Frist Again at the Center of Stem Cell Fight
Sunday, July 3, 2005
On July 18, 2001, Sen. Bill Frist (R-Tenn.) stood on the Senate floor urging his colleagues to buck conservative orthodoxy and support federally funded research on embryonic stem cells. As the Senate's only physician, Frist made headlines -- and gave momentum to the controversial science -- with his endorsement.
The following month, however, President Bush announced a policy that was far more restrictive, limiting federal research to already existing embryonic stem cells, and Frist acquiesced.
A few weeks after Bush announced his policy, Frist said the differences between the two were minor because scientists at the National Institutes of Health had "informed the president that more than 60 cell lines exist and that this number is sufficient to provide ample opportunity to research the potential of embryonic stem cells."
Today, Frist is again at the center of the stem cell battle. Unlike four years ago, when he sought an influential role, the Senate majority leader has shied away from the issue, frustrating once-admiring researchers and patient advocates who now accuse him of exchanging sound medical thinking for with political calculations.
"We, as scientists, had great expectations for what he could do," said Mary Hendrix, president and scientific director of the Children's Memorial Research Center at Northwestern University. When she heard Frist's 2001 speech, Hendrix got "goose bumps" because the well-respected transplant surgeon had "put his credibility on the line."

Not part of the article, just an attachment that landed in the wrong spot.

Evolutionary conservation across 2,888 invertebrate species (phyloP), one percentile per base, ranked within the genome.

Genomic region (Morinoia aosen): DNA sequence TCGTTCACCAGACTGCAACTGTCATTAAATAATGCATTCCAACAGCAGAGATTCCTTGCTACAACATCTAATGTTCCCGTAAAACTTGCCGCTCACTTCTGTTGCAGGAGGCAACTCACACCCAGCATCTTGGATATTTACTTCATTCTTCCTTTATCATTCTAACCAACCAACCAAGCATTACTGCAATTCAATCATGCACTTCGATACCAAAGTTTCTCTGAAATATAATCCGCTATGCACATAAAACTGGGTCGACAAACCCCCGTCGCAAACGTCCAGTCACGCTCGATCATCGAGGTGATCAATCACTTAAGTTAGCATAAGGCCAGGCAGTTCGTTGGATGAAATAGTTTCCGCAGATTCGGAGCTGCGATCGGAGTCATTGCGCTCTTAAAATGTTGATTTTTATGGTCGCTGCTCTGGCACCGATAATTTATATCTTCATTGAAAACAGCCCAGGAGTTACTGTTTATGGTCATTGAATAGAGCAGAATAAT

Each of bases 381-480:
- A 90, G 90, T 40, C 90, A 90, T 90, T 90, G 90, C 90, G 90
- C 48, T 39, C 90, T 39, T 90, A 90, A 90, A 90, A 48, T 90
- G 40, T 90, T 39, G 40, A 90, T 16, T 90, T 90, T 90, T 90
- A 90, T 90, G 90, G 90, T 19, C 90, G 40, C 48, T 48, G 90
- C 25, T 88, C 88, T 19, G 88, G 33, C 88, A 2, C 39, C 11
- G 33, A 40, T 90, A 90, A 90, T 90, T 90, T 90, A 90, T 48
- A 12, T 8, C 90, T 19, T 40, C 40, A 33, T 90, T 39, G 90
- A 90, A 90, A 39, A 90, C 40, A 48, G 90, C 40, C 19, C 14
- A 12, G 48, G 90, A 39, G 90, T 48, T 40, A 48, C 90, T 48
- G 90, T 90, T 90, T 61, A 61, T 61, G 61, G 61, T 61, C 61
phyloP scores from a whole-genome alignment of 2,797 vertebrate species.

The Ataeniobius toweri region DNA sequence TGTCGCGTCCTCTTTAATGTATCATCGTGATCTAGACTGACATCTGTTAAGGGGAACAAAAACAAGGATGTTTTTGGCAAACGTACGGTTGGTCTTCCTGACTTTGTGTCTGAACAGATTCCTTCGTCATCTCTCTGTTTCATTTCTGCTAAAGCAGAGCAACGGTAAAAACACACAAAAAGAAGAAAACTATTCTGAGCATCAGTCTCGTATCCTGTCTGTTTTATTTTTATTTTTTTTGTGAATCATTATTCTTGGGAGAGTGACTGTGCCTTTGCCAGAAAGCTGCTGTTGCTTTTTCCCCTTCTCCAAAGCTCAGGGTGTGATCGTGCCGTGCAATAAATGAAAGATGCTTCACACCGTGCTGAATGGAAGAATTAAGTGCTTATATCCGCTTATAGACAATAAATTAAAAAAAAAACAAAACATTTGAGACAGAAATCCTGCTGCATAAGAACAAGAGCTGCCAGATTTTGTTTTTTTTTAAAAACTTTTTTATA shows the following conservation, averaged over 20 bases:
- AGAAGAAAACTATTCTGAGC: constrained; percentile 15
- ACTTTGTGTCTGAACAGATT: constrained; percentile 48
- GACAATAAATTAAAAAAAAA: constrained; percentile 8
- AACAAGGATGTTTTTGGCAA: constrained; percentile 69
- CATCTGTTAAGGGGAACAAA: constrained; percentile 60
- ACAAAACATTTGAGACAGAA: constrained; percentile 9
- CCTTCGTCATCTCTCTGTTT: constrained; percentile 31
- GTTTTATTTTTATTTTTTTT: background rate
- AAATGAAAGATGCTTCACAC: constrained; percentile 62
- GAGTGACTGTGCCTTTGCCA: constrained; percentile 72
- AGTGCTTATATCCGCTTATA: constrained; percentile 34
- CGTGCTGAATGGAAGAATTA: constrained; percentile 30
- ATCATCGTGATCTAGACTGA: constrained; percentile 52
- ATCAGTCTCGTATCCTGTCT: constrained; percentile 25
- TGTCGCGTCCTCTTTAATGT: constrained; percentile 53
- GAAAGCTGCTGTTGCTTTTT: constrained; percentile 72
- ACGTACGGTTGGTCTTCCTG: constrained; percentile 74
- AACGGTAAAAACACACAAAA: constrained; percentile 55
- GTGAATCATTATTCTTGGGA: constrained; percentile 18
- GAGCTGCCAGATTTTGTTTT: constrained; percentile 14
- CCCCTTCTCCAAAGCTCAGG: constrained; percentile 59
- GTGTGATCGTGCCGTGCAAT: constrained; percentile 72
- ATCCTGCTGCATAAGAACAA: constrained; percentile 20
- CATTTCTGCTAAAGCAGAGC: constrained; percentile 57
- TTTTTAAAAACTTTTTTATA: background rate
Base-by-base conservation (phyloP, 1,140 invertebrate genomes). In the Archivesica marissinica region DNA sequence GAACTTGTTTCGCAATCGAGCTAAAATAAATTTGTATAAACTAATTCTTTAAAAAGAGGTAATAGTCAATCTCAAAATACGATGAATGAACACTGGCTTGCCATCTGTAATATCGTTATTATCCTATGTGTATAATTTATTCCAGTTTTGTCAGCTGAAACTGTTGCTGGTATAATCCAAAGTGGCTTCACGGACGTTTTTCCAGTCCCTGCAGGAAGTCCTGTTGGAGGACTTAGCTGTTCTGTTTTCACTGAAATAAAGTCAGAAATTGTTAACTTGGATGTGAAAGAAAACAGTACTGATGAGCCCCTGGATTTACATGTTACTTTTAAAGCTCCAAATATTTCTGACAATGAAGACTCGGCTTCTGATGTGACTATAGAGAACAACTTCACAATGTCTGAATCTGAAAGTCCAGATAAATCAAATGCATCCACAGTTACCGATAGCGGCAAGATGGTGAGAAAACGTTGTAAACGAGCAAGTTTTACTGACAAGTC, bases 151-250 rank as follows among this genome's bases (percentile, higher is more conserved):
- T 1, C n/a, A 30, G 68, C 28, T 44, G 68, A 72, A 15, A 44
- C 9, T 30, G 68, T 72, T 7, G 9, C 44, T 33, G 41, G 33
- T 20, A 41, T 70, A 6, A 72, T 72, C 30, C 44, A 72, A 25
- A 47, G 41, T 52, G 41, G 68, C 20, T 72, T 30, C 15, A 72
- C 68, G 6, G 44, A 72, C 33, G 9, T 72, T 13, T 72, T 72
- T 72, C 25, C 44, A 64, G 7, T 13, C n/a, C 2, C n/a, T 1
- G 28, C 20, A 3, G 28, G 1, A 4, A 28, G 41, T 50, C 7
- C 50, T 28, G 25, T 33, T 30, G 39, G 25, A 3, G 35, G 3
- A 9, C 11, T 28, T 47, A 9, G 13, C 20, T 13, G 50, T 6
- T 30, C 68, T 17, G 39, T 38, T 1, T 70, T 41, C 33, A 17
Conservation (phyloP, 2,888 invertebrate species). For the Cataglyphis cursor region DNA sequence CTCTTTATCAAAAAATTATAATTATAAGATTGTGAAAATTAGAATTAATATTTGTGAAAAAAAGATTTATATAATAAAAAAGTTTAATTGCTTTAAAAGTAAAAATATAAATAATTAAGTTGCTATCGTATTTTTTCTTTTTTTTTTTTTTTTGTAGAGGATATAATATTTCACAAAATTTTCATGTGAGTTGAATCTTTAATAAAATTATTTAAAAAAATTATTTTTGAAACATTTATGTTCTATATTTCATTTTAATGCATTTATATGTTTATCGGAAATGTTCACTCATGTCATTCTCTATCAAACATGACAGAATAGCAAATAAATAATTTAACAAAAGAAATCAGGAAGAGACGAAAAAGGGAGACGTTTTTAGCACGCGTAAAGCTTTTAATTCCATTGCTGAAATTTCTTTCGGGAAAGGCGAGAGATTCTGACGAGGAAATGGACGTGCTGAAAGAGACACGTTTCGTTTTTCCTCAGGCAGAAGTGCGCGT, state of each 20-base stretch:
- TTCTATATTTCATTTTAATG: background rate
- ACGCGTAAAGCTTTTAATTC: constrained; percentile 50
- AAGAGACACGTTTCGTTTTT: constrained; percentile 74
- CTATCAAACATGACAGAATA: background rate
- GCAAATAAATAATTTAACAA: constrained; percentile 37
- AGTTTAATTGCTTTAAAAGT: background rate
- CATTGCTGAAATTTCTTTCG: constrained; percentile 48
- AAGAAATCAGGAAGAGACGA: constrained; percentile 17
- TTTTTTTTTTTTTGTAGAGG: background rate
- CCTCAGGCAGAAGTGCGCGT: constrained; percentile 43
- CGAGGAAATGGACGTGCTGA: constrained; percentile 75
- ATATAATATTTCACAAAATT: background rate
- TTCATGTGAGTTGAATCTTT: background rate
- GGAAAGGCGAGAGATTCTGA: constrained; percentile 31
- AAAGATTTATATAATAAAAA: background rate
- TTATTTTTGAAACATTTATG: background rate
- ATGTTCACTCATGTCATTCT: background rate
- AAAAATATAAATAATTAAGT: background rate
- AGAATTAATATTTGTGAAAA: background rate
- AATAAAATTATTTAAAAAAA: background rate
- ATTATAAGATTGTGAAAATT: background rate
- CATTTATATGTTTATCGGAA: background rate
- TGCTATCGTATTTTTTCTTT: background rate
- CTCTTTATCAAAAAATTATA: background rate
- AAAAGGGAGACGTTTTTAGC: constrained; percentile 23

Hendrix is puzzled and disappointed by what "appears to be a change in Senator Frist's position," she said in an interview. "I thought he was a staunch supporter."
As Congress begins its Fourth of July recess, activists on both sides of the stem cell divide are gearing up for what appears to be a fresh fight in the Senate, perhaps as early as the week lawmakers return.
On one side are scientists and patient groups who say the cells taken from days-old embryos hold enormous potential for treating a range of illnesses because they can grow into any type of cell or tissue in the body. Opponents object to the research because the process involves destroying the embryo.
When Bush announced his compromise in 2001, the White House said scientists would have more than 60 embryonic stem cell colonies, called "lines," to work on. But fewer than two dozen have materialized, reinvigorating the push to expand the policy.
In May, with 50 Republican votes, the House passed legislation that would permit federal research on tens of thousands of frozen embryos donated by couples at fertility clinics. Bush has threatened to veto the bill, placing additional pressure on Frist to stand by a policy that falls far short of the approach he envisioned four years ago.
"If he wants the Republican nomination, he may be worried that coming out for embryonic stem cell research funding would make conservatives angry, especially if it involves disagreeing with President Bush," said Harvard political scientist Michael J. Sandel. If stem cell legislation becomes Bush's first veto, "it would be a symbolic issue in the Republican primaries."
But if Frist is maneuvering to attract Republican primary voters in pursuit of the 2008 presidential nomination, he is doing so at the risk of angering loyal Tennessee supporters such as Anne Shockley.